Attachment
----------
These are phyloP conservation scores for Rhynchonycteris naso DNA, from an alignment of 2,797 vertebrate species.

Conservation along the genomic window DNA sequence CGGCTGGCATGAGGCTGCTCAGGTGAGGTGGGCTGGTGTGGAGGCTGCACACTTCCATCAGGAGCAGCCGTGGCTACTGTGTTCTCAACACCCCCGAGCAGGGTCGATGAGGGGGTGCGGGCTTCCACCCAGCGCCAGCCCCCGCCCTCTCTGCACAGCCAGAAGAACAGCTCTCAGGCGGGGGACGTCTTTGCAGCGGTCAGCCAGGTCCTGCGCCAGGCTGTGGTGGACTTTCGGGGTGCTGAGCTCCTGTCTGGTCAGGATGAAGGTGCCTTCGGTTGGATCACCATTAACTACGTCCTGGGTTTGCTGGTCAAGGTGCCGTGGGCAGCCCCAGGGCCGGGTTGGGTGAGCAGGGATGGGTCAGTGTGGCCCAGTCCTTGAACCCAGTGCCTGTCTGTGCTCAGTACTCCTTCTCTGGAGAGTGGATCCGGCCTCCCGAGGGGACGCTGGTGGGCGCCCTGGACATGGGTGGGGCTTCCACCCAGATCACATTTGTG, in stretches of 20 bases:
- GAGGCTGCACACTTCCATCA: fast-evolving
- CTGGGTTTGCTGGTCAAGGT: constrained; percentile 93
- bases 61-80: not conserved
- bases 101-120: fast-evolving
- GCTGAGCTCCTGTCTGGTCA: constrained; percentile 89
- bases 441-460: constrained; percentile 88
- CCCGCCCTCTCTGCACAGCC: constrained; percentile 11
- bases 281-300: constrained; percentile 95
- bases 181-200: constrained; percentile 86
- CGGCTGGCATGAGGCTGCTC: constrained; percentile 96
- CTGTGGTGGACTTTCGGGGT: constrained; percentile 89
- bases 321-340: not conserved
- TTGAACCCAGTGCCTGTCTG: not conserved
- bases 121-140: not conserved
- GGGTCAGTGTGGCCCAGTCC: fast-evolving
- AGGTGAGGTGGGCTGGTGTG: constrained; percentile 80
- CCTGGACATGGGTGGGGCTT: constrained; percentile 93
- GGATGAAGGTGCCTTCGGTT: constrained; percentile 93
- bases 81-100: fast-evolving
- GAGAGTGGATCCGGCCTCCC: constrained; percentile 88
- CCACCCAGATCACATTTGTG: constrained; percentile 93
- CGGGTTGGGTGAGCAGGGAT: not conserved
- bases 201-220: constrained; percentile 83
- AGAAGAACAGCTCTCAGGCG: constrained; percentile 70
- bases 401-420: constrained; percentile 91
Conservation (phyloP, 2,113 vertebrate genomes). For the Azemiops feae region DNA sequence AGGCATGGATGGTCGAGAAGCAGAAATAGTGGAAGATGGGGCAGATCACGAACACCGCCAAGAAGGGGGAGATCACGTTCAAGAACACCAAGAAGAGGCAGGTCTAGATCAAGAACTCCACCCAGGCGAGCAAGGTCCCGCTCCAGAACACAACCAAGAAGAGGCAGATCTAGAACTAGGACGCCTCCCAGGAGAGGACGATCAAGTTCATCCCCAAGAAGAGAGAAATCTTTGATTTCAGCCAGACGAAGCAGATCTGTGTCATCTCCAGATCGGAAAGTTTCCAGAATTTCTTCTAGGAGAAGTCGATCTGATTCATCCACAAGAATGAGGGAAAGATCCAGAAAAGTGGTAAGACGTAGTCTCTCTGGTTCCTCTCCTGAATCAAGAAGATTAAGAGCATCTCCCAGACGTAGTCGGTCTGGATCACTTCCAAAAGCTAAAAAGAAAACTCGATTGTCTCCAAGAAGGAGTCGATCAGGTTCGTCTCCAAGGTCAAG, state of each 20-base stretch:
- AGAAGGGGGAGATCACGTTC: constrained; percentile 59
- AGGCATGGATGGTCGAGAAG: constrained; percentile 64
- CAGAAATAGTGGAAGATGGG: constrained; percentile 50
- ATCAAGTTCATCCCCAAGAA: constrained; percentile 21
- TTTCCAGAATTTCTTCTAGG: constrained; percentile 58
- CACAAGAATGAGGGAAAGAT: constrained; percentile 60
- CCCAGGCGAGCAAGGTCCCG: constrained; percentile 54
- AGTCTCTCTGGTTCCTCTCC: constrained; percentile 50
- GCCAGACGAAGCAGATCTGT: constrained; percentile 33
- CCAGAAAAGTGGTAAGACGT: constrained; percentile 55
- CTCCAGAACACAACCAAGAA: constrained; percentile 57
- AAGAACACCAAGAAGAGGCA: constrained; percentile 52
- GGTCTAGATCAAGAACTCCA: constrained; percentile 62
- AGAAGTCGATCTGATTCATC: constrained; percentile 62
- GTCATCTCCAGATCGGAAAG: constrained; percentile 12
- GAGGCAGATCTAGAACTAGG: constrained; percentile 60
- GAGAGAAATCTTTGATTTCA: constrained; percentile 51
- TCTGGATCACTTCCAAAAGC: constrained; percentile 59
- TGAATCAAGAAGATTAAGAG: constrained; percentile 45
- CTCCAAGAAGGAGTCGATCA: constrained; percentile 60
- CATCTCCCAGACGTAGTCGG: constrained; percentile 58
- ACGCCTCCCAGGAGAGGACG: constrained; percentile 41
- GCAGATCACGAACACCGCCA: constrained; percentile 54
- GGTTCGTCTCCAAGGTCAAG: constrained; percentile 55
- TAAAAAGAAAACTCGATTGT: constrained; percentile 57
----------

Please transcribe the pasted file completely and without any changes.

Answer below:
These are phyloP conservation scores for Rhynchonycteris naso DNA, from an alignment of 2,797 vertebrate species.

Conservation along the genomic window DNA sequence CGGCTGGCATGAGGCTGCTCAGGTGAGGTGGGCTGGTGTGGAGGCTGCACACTTCCATCAGGAGCAGCCGTGGCTACTGTGTTCTCAACACCCCCGAGCAGGGTCGATGAGGGGGTGCGGGCTTCCACCCAGCGCCAGCCCCCGCCCTCTCTGCACAGCCAGAAGAACAGCTCTCAGGCGGGGGACGTCTTTGCAGCGGTCAGCCAGGTCCTGCGCCAGGCTGTGGTGGACTTTCGGGGTGCTGAGCTCCTGTCTGGTCAGGATGAAGGTGCCTTCGGTTGGATCACCATTAACTACGTCCTGGGTTTGCTGGTCAAGGTGCCGTGGGCAGCCCCAGGGCCGGGTTGGGTGAGCAGGGATGGGTCAGTGTGGCCCAGTCCTTGAACCCAGTGCCTGTCTGTGCTCAGTACTCCTTCTCTGGAGAGTGGATCCGGCCTCCCGAGGGGACGCTGGTGGGCGCCCTGGACATGGGTGGGGCTTCCACCCAGATCACATTTGTG, in stretches of 20 bases:
- GAGGCTGCACACTTCCATCA: fast-evolving
- CTGGGTTTGCTGGTCAAGGT: constrained; percentile 93
- bases 61-80: not conserved
- bases 101-120: fast-evolving
- GCTGAGCTCCTGTCTGGTCA: constrained; percentile 89
- bases 441-460: constrained; percentile 88
- CCCGCCCTCTCTGCACAGCC: constrained; percentile 11
- bases 281-300: constrained; percentile 95
- bases 181-200: constrained; percentile 86
- CGGCTGGCATGAGGCTGCTC: constrained; percentile 96
- CTGTGGTGGACTTTCGGGGT: constrained; percentile 89
- bases 321-340: not conserved
- TTGAACCCAGTGCCTGTCTG: not conserved
- bases 121-140: not conserved
- GGGTCAGTGTGGCCCAGTCC: fast-evolving
- AGGTGAGGTGGGCTGGTGTG: constrained; percentile 80
- CCTGGACATGGGTGGGGCTT: constrained; percentile 93
- GGATGAAGGTGCCTTCGGTT: constrained; percentile 93
- bases 81-100: fast-evolving
- GAGAGTGGATCCGGCCTCCC: constrained; percentile 88
- CCACCCAGATCACATTTGTG: constrained; percentile 93
- CGGGTTGGGTGAGCAGGGAT: not conserved
- bases 201-220: constrained; percentile 83
- AGAAGAACAGCTCTCAGGCG: constrained; percentile 70
- bases 401-420: constrained; percentile 91
Conservation (phyloP, 2,113 vertebrate genomes). For the Azemiops feae region DNA sequence AGGCATGGATGGTCGAGAAGCAGAAATAGTGGAAGATGGGGCAGATCACGAACACCGCCAAGAAGGGGGAGATCACGTTCAAGAACACCAAGAAGAGGCAGGTCTAGATCAAGAACTCCACCCAGGCGAGCAAGGTCCCGCTCCAGAACACAACCAAGAAGAGGCAGATCTAGAACTAGGACGCCTCCCAGGAGAGGACGATCAAGTTCATCCCCAAGAAGAGAGAAATCTTTGATTTCAGCCAGACGAAGCAGATCTGTGTCATCTCCAGATCGGAAAGTTTCCAGAATTTCTTCTAGGAGAAGTCGATCTGATTCATCCACAAGAATGAGGGAAAGATCCAGAAAAGTGGTAAGACGTAGTCTCTCTGGTTCCTCTCCTGAATCAAGAAGATTAAGAGCATCTCCCAGACGTAGTCGGTCTGGATCACTTCCAAAAGCTAAAAAGAAAACTCGATTGTCTCCAAGAAGGAGTCGATCAGGTTCGTCTCCAAGGTCAAG, state of each 20-base stretch:
- AGAAGGGGGAGATCACGTTC: constrained; percentile 59
- AGGCATGGATGGTCGAGAAG: constrained; percentile 64
- CAGAAATAGTGGAAGATGGG: constrained; percentile 50
- ATCAAGTTCATCCCCAAGAA: constrained; percentile 21
- TTTCCAGAATTTCTTCTAGG: constrained; percentile 58
- CACAAGAATGAGGGAAAGAT: constrained; percentile 60
- CCCAGGCGAGCAAGGTCCCG: constrained; percentile 54
- AGTCTCTCTGGTTCCTCTCC: constrained; percentile 50
- GCCAGACGAAGCAGATCTGT: constrained; percentile 33
- CCAGAAAAGTGGTAAGACGT: constrained; percentile 55
- CTCCAGAACACAACCAAGAA: constrained; percentile 57
- AAGAACACCAAGAAGAGGCA: constrained; percentile 52
- GGTCTAGATCAAGAACTCCA: constrained; percentile 62
- AGAAGTCGATCTGATTCATC: constrained; percentile 62
- GTCATCTCCAGATCGGAAAG: constrained; percentile 12
- GAGGCAGATCTAGAACTAGG: constrained; percentile 60
- GAGAGAAATCTTTGATTTCA: constrained; percentile 51
- TCTGGATCACTTCCAAAAGC: constrained; percentile 59
- TGAATCAAGAAGATTAAGAG: constrained; percentile 45
- CTCCAAGAAGGAGTCGATCA: constrained; percentile 60
- CATCTCCCAGACGTAGTCGG: constrained; percentile 58
- ACGCCTCCCAGGAGAGGACG: constrained; percentile 41
- GCAGATCACGAACACCGCCA: constrained; percentile 54
- GGTTCGTCTCCAAGGTCAAG: constrained; percentile 55
- TAAAAAGAAAACTCGATTGT: constrained; percentile 57